Related Links

Recommended Links

Give the Composers Timeline Poster

Site News

What's New for
Winter 2018/2019?

Site Search

Follow us on
Facebook    Twitter


In association with
Amazon UKAmazon GermanyAmazon CanadaAmazon FranceAmazon Japan

CD Universe



Sheet Music Plus Featured Sale

CD Review

Sarah Chang Debut

Sarah Chang, violin
Sandra Rivers, piano
EMI 54352 51m
Find it at AmazonFind it at Amazon UKFind it at Amazon GermanyFind it at Amazon CanadaFind it at Amazon FranceFind it at Amazon Japan

At the tender age of eleven years, Sarah Chang has already had a formidable career. Early on (age 8), she played a Paganini Concerto with the New York Philharmonic without rehearsal and on one day's notice. She's entertained royalty in London, performed at a Presidential Gala in South Korea, and played with major orchestras throughout the United States. Chang currently studies her instrument at Juilliard with the legendary Dorothy DeLay. This disc is her first commercial recording.

Chang's technique is impressive, but even more significant at this age is her ability to mold a phrase and impose a very personal interpretation on these varied miniatures. Take La Capricieuse. I've always found this Elgar chestnut to be hopelessly cloying and noxiously sweet. But Chang's subtle use of rubato and her utterly unaffected way with the music results in a playful and charming performance that is a joy to hear. She brings an effortless dash to the two Paganini studies, and her Gershwin is notable for a wonderfully sexy employment of portamento. She also gives us witty readings of the two Shostakovich Préludes and a sensitive Liszt Consolation. Only the Prokofieff is less than totally satisfactory - lacking the bite and sarcasm that Heifetz brought to his own transcription.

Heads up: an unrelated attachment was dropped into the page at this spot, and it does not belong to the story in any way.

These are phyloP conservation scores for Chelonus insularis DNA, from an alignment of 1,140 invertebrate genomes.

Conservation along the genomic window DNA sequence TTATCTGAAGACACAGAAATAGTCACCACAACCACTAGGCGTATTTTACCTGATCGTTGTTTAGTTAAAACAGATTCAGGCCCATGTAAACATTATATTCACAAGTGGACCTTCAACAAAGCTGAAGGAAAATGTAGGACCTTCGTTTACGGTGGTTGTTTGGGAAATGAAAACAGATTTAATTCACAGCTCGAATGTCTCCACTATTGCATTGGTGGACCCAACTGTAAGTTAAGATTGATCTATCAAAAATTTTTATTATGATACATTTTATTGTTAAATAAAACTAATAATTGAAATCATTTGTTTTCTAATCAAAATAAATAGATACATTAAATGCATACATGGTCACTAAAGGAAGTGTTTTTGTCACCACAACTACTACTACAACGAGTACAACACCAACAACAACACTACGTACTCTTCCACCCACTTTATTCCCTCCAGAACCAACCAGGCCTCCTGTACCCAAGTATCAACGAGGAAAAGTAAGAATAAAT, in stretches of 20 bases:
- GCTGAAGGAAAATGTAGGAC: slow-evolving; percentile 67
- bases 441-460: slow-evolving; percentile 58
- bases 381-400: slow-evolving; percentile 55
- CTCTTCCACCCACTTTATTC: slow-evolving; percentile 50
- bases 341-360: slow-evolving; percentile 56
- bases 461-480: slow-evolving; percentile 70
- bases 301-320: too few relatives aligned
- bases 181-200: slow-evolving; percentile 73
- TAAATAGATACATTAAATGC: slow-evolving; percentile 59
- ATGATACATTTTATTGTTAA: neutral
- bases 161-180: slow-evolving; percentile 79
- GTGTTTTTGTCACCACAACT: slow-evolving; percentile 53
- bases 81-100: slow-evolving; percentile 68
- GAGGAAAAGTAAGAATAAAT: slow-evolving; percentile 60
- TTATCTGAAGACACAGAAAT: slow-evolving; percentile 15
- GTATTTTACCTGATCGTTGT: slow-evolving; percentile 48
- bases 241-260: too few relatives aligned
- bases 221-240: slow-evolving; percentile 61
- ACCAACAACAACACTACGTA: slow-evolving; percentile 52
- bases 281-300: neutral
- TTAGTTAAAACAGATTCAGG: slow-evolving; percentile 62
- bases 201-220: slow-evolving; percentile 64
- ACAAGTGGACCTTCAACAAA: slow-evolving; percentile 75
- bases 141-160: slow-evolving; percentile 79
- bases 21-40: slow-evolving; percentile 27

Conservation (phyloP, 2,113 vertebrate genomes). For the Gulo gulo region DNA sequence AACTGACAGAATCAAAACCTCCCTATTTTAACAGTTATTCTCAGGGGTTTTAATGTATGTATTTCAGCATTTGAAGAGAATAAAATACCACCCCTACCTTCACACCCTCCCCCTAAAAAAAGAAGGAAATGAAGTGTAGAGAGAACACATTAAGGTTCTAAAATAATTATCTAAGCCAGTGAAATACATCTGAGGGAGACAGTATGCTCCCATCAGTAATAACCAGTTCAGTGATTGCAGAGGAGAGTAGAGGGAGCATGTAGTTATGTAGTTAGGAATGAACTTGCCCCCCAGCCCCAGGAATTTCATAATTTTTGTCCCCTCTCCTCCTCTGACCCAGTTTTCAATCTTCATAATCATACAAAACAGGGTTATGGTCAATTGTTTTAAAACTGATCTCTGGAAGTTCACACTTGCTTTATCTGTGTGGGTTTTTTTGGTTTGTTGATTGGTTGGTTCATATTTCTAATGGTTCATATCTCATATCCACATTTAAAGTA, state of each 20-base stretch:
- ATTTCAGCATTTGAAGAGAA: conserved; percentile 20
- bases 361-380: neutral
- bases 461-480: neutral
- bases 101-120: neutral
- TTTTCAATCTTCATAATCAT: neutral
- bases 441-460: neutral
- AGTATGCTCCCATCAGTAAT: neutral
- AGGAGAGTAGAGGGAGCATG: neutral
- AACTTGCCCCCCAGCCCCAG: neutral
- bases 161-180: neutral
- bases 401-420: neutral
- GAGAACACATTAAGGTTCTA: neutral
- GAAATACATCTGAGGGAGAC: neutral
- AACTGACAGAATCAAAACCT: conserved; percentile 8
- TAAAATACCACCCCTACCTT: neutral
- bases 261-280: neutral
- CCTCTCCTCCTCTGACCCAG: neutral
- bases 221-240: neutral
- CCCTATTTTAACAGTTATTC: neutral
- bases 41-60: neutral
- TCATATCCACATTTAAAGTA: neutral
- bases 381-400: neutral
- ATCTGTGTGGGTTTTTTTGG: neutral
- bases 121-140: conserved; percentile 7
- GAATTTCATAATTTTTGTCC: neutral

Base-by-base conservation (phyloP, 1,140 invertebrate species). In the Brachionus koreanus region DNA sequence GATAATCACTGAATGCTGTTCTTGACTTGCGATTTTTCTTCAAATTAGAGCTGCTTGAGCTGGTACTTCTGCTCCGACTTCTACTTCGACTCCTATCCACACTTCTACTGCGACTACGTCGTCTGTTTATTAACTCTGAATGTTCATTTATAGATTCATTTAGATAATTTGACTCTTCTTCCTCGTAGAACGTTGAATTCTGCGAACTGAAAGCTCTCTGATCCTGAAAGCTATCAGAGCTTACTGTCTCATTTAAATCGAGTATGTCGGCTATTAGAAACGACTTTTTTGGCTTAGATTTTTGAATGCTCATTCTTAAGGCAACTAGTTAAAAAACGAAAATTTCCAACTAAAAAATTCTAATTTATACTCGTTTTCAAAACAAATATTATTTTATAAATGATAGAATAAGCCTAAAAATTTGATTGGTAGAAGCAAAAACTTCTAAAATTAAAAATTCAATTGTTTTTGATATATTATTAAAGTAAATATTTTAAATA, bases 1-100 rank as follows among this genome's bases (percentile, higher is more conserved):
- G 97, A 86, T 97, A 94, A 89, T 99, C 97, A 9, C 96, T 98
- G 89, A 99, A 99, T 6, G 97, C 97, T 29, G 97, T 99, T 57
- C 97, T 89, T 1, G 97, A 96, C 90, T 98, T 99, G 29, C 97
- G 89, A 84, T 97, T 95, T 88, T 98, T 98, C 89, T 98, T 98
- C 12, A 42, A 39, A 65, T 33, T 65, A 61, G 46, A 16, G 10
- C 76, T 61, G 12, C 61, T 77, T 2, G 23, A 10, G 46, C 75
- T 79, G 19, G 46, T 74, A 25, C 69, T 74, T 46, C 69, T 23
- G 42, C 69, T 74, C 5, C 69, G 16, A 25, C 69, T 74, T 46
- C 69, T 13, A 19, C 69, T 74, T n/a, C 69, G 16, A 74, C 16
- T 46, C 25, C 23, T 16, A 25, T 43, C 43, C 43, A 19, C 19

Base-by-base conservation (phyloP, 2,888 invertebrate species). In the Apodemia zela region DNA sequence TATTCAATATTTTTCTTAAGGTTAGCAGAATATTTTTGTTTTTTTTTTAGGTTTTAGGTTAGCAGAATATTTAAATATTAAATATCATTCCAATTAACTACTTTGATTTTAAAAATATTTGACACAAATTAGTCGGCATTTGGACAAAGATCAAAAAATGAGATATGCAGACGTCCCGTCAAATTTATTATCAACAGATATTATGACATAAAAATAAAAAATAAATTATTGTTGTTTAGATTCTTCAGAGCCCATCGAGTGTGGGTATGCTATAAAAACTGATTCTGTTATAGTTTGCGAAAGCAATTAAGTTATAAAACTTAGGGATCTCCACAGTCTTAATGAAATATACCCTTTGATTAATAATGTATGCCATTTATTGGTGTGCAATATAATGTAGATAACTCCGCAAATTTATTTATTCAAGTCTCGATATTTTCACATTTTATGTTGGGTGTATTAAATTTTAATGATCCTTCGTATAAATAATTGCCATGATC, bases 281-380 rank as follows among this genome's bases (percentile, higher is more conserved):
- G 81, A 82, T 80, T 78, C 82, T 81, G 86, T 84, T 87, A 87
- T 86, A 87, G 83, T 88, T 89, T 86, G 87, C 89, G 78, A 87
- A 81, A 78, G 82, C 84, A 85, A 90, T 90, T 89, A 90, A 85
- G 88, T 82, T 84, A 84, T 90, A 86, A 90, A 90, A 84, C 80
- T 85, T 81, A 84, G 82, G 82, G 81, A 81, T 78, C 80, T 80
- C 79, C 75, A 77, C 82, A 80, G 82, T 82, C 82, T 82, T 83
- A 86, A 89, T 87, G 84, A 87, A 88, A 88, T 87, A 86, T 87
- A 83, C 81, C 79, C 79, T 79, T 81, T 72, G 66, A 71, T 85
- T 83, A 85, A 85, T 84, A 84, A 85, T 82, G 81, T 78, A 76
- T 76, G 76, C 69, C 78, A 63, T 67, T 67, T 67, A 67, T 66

For this recording, Chang plays on a quarter-sized fiddle that sounds wiry, thin and nasal in the upper register, weak and boxy at the bottom end. But the sound of the instrument is literally of no importance here. This is divine playing that no lover of the art of the violin will want to live without.

Copyright © 1995, Thomas Godell.
This review originally appeared in the American Record Guide